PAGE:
Saturday, 6 August 2011

Whispers in the Sand by Barbara Erskine

Recently divorced, Anna Fox needs a change in her life.  Once her dear Aunt Phyllis suggests she visit Egypt, Anna can't get that location out of her mind.  In the mid nineteenth century her great grandmother Louisa visited Egypt and created a wealth of painting of the sites she visited.  She also left a travel diary, which Phyllis bestowed to her.  Hidden in the depths of both women's stories are those of the ancient priests Anhotep and Hatsek.  Both died a violent death at the hands of the other, yet their souls have remained bound to the earth until they have settled that which they left unfinished.

At first I thought that this was a 'time travel' story, rather it is a story that is told in three different time periods.  First, the priests who lived over 3000 years ago, Louisa who travelled to Egypt about 150 years ago and finally Anna in an unspecified modern year.  I had no trouble knowing when I was at any time.  Ms. Erskine used a different 'voice' for each time period.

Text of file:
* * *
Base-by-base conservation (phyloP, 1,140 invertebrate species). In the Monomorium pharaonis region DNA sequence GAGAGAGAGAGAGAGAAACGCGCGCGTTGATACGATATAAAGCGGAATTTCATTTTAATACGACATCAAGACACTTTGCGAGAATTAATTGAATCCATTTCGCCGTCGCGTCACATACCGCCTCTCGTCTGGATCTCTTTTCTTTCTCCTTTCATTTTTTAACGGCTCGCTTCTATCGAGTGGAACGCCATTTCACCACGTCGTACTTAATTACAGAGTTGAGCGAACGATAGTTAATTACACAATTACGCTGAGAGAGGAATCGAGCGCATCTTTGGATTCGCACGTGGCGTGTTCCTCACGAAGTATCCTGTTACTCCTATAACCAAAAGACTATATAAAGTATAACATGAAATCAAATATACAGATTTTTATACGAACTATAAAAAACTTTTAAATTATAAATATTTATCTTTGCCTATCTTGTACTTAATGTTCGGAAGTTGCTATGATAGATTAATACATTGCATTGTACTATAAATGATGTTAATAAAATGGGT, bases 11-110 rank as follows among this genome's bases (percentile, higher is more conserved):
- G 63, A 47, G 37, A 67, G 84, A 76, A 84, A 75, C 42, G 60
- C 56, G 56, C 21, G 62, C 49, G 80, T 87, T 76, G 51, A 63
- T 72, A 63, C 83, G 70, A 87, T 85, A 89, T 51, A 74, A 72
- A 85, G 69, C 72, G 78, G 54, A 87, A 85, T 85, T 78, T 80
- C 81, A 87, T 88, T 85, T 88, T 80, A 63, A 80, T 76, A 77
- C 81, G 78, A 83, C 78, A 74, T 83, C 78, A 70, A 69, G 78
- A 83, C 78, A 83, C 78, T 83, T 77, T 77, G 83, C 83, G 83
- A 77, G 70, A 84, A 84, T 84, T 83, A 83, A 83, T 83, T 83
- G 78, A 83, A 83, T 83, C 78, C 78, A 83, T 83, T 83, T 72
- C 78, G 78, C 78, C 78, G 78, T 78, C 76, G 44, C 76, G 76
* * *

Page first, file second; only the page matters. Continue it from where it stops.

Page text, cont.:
I loved the comparison of the locations during the varied time periods.  It must have been wonderful to visit the sites long before they became overwhelmed by tourists.  The descriptions were so vivid that I was able to imagine myself within the story as a passenger on the ship.  Makes me long to add Egypt to my travel list.

The only thing I didn't like about the novel, was the resolution of the 'scent bottle'.  I understand that it couldn't be broken or lost, but I was expecting for a final answer.  All in all, a most enjoyable read.  I am next looking forward to reading Lady of Hay, an earlier book by Barbara Erskine.

Also by Barbara Erskine:
Time's Legacy

Barbara Erskine's Website

Links to some of the many places visited in the book:
Ancient Egypt Online - The Eye of Horus
Colossi of Memnon
Theban Mapping Project - Valley of Kings
Sacred Destinations - Temple of Edfu
Eyelid Productions - Kom Ombo
Eyelid Productions - Temple of Isis
Bible Places - Abu Simbel

Unfinished oblisk - photo courtesy Ancient Wisdom

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